The Moonwood was a large forest north of Silverymoon in the Silver Marches. By about 1460 DR, the Moonwood had grown together with the Cold Wood and the larger forest was known as the Glimmerwood, although the elves still referred to it as the Moonwood.
The Moonwood was located between Silverymoon and Mithral Hall and was bound by the River Surbrin to the west and the River Redrun to the northeast. Directly to the north of the Moonwood was the Druarwood; across the Redrun were the Night Trees forest groves and, beyond them, the Cold Wood.
These three woods grow together and the resulting one forest is known as Glimmerwood.
Although the Moonwood was known to be free of orcs and other goblinkind, orc tribes frequently raided the outer edges of the forest for lumber. The forest was known to be the haunt of many lycanthropes, primarily in the northern reaches. Many of these lycanthropes were members of the People of the Black Blood, while others were members of the Eldreth Veluuthra. As of 1374 DR, the two organizations often clashed, and the greater number and superior organization of the People of the Black Blood meant the odds were in their favor.
The southern section of the Moonwood was home to small bands of moon elves. Druids also resided in the Moonwood, and were known for crafting amber acorn necklaces, which could summon powerful allies of nature.
Temples and shrinesEdit
- The Mouth of Song: This treeless hill was home to a small temple of Eilistraee.
- One Stone: This was a single massive boulder 12 ft (3.7 m) high ringed with stone cairns around it, which was sacred to the Uthgardt Sky Pony tribe.
- Claw Hollow: This wild dell was home to one of the largest bands of the People of the Black Blood.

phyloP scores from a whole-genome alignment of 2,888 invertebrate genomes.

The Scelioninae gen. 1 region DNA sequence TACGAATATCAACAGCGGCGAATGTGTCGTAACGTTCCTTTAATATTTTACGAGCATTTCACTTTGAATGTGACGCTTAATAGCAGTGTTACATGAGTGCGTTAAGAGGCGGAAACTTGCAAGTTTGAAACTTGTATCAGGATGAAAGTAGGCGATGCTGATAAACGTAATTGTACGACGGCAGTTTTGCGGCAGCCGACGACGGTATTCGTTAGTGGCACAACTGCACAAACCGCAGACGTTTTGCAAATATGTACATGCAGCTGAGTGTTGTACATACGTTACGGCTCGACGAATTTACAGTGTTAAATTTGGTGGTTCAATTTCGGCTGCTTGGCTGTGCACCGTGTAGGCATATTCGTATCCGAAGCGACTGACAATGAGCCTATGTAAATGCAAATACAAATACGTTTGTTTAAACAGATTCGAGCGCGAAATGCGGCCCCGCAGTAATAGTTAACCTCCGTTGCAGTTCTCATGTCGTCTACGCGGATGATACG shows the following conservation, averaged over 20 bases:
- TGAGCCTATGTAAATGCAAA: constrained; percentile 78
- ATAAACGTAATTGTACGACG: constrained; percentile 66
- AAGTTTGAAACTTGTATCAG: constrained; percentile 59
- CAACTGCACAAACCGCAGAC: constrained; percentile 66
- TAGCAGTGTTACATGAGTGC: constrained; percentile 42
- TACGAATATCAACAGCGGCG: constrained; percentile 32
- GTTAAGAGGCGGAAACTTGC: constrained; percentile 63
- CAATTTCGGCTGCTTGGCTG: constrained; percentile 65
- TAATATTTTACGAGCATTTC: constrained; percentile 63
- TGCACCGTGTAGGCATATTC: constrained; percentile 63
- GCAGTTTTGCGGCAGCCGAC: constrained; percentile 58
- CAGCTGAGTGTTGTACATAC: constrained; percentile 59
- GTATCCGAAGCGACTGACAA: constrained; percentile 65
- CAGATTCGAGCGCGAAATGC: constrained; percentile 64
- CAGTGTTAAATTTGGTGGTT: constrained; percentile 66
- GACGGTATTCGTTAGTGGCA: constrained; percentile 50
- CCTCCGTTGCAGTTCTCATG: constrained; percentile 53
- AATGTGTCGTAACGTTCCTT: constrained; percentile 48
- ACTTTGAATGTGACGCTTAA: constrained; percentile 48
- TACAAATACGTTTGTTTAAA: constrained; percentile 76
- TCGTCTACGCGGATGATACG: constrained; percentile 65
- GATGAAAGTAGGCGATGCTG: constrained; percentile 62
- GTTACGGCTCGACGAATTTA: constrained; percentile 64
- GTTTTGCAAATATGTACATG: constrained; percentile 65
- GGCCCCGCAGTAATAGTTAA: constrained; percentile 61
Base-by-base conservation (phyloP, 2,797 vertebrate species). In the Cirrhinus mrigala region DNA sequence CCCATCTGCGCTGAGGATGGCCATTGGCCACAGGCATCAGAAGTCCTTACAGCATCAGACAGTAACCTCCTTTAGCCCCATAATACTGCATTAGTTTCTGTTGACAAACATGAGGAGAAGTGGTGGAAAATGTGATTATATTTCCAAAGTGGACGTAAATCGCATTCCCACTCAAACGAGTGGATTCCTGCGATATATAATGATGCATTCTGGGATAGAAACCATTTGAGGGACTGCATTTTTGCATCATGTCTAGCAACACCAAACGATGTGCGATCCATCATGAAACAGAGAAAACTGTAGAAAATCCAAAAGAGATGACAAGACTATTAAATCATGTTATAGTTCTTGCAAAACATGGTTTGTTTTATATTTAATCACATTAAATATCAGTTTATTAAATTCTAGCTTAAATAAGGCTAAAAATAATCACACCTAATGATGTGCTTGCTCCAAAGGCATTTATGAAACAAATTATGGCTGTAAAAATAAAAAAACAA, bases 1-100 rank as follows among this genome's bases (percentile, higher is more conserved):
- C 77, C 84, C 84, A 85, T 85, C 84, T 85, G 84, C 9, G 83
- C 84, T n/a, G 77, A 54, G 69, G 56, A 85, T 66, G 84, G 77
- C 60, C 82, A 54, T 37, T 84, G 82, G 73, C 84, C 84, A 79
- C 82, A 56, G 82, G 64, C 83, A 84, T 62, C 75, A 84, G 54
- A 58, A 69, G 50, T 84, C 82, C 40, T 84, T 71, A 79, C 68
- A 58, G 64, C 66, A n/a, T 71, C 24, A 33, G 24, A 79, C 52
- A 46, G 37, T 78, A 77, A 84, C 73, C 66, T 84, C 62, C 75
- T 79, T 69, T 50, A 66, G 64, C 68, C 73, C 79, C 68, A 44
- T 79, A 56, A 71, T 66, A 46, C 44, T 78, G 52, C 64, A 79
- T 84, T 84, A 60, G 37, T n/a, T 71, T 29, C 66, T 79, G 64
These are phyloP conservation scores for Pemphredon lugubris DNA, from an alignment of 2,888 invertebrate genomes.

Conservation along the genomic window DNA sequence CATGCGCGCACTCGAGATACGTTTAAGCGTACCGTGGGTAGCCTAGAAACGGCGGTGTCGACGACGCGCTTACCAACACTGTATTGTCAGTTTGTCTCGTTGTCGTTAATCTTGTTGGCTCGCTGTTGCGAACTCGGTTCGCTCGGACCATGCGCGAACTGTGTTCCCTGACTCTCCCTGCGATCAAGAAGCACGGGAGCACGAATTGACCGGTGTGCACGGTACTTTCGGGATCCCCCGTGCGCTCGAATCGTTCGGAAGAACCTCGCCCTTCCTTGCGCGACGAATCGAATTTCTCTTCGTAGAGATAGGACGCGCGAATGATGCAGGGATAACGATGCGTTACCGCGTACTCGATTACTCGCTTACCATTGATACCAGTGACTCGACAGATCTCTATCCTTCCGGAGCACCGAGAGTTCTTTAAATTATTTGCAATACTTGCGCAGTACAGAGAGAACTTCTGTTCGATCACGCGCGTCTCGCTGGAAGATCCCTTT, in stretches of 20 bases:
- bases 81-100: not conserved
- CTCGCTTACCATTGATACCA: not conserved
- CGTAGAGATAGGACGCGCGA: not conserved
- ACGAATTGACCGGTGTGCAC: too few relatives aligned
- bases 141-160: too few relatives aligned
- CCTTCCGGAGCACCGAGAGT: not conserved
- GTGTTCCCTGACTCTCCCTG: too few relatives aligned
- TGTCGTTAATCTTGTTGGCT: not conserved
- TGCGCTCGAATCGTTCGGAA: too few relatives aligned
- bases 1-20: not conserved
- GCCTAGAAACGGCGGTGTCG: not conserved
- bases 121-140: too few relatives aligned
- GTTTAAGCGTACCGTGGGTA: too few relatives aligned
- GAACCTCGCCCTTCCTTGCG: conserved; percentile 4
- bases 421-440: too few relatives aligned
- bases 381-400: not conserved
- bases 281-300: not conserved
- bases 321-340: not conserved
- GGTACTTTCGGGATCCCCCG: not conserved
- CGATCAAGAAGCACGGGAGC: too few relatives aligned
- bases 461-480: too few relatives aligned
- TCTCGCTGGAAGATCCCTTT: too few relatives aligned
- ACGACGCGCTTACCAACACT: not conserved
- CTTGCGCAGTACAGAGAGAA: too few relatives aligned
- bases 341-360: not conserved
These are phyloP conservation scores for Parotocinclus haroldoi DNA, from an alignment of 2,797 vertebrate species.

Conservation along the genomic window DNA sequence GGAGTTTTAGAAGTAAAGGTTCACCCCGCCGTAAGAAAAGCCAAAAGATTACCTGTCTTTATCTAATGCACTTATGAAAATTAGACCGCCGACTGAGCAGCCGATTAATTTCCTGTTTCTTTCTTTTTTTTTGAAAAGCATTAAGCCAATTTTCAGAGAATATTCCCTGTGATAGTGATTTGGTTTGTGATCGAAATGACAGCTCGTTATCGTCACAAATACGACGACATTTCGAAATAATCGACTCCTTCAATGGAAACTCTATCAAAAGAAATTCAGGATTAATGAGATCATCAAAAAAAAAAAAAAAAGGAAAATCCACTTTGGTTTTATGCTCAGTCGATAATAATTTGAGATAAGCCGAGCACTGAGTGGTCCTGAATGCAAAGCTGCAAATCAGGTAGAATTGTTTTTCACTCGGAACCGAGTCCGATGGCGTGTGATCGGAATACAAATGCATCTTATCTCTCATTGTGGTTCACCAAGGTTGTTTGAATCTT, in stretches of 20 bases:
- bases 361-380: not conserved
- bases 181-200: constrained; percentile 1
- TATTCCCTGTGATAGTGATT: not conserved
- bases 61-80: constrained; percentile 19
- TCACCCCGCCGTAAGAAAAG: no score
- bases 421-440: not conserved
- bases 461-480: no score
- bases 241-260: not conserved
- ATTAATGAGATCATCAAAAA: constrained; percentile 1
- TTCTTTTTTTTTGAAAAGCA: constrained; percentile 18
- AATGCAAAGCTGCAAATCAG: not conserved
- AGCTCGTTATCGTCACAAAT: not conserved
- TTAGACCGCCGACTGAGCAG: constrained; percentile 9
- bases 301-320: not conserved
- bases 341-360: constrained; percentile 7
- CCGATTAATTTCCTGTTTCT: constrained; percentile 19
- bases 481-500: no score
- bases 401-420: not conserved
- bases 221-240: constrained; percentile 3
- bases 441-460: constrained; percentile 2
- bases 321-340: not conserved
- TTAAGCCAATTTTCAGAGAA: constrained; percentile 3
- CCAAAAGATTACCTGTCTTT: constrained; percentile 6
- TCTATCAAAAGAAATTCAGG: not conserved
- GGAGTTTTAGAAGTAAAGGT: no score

- The Herald's Holdfast: This was the magically warded subterranean stronghold of the High Herald know as Old Night.
- The Lonely Tower: A tower on the outskirts of the northern edge of the forest.
- Methegrist, a ruined fortress that once belonged to the paladins of the Moonwatchers.
- ↑ 1.0 1.1 1.2 Ed Greenwood, Sean K. Reynolds, Skip Williams, Rob Heinsoo (June 2001). Forgotten Realms Campaign Setting 3rd edition. (Wizards of the Coast), p. 172. ISBN 0-7869-1836-5.
- ↑ Ed Greenwood (1993). Volo's Guide to the North. (TSR, Inc), p. 210. ISBN 1-5607-6678-6.
- ↑ 3.0 3.1 3.2 3.3 3.4 3.5 3.6 3.7 Ed Greenwood and Jason Carl (July 2002). Silver Marches. (Wizards of the Coast), p. 11. ISBN 0-7869-2835-2.
- ↑ R.A. Salvatore (October 2007). The Orc King. (Wizards of the Coast), p. ??. ISBN 0-7869-4340-8.
- ↑ 5.0 5.1 Philip Athans (2008). A Reader's Guide to R. A. Salvatore's the Legend of Drizzt. (Wizards of the Coast), pp. 138–139. ISBN 0-7869-4915-5.
- ↑ FRCS, C6:p146
- ↑ Jeff Crook, Wil Upchurch, Eric L. Boyd (May 2005). Champions of Ruin. (Wizards of the Coast), p. 79. ISBN 0-7869-3692-4.
- ↑ Eric L. Boyd, Eytan Bernstein (August 2006). Dragons of Faerûn. (Wizards of the Coast), p. 125. ISBN 0-7869-3923-0.
- ↑ R.A. Salvatore (July 2003). The Thousand Orcs. (Wizards of the Coast), p. 144. ISBN 978-0786929801.
- ↑ Ed Greenwood and Jason Carl (July 2002). Silver Marches. (Wizards of the Coast), p. 79. ISBN 0-7869-2835-2.
- ↑ Shawn Merwin, Steve Townshend and James Wyatt (August 2012). War of Everlasting Darkness. (Wizards of the Coast), p. 10.
- ↑ 12.0 12.1 12.2 R.A. Salvatore (June 2004). The Lone Drow. (Wizards of the Coast). ISBN 978-0786932283.
- ↑ 13.0 13.1 13.2 R.A. Salvatore (July 2008). The Orc King. (Wizards of the Coast). ISBN 978-0786950461.